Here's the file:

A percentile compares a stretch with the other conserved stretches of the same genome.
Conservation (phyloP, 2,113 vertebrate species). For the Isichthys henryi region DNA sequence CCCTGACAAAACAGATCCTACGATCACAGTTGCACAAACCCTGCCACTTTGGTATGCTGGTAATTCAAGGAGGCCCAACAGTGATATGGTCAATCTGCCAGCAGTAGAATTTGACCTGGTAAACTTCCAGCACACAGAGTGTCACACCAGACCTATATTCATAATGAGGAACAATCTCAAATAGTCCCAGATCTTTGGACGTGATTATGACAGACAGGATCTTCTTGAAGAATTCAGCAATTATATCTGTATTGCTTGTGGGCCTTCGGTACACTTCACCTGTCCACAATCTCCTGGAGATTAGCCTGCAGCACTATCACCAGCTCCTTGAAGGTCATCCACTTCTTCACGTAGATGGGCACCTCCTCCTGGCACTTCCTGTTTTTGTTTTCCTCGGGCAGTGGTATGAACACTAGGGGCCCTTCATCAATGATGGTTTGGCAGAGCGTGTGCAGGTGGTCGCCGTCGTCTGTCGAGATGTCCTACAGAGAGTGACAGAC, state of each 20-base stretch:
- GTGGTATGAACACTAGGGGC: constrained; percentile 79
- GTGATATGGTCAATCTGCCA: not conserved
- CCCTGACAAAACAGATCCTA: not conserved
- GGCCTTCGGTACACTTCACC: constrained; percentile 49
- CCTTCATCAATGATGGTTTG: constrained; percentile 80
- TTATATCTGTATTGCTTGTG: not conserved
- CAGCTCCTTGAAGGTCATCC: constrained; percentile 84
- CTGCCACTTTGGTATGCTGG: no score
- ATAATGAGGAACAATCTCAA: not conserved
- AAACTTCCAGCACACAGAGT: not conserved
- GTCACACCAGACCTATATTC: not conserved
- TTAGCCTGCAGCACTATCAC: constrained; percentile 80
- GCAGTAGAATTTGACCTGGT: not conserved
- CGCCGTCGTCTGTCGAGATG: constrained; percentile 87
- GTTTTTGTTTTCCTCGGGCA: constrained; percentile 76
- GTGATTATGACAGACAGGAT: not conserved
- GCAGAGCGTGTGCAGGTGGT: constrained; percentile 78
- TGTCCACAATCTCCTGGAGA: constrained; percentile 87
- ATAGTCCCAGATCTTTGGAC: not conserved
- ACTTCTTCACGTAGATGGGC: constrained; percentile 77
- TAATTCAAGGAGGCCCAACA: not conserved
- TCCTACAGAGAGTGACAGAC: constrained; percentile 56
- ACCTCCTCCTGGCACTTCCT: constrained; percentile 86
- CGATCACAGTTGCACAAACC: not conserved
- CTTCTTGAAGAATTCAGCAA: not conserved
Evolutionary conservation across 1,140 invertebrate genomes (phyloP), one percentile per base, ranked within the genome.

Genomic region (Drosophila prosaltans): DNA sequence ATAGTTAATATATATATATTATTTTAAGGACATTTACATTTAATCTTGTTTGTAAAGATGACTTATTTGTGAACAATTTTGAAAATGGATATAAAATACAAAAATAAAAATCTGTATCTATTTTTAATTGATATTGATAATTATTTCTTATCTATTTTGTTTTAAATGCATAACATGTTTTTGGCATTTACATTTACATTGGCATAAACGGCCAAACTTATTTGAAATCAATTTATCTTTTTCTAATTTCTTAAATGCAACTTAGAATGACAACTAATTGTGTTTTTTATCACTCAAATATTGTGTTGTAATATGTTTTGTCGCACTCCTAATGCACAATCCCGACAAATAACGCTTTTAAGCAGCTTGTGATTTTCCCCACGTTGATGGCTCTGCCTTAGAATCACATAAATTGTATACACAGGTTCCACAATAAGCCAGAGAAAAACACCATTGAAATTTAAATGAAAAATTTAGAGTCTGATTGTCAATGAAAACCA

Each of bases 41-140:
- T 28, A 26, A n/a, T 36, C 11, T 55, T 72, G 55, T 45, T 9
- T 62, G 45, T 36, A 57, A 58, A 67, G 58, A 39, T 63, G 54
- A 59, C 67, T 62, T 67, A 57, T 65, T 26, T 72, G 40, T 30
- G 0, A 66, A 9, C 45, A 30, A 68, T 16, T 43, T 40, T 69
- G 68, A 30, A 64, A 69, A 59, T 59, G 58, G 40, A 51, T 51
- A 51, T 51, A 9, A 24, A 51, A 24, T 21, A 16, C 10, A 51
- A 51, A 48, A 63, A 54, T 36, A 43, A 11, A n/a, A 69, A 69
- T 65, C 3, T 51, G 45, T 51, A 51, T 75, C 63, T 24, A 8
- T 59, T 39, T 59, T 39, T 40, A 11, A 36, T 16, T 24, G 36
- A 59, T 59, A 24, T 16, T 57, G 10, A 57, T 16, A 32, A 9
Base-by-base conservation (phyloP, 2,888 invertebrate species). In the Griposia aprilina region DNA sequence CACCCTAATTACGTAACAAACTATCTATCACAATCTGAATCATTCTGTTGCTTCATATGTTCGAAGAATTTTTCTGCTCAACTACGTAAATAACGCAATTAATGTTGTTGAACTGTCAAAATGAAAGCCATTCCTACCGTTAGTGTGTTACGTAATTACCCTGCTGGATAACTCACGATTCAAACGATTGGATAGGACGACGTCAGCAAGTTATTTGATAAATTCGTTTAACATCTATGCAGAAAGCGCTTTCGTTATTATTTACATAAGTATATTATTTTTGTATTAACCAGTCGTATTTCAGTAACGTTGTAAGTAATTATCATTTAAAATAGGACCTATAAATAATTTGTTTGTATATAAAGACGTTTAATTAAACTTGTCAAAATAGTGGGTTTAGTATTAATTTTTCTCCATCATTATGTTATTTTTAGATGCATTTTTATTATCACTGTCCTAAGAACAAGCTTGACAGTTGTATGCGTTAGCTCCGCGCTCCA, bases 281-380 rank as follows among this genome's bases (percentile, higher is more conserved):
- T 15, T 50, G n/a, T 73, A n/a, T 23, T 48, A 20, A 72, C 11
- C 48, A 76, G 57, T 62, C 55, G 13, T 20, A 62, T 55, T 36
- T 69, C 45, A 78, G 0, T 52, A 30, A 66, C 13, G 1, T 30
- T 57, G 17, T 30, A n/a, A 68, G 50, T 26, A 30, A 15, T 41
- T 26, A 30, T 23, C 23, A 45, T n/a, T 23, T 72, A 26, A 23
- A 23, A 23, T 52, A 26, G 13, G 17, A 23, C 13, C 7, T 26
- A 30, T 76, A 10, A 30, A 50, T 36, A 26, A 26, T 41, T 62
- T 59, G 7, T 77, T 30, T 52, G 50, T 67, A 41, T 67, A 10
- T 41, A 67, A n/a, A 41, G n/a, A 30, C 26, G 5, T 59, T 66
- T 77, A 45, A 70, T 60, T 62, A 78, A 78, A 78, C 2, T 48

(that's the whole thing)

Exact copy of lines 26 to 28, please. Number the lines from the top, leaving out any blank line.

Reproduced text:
- CGATCACAGTTGCACAAACC: not conserved
- CTTCTTGAAGAATTCAGCAA: not conserved
Evolutionary conservation across 1,140 invertebrate genomes (phyloP), one percentile per base, ranked within the genome.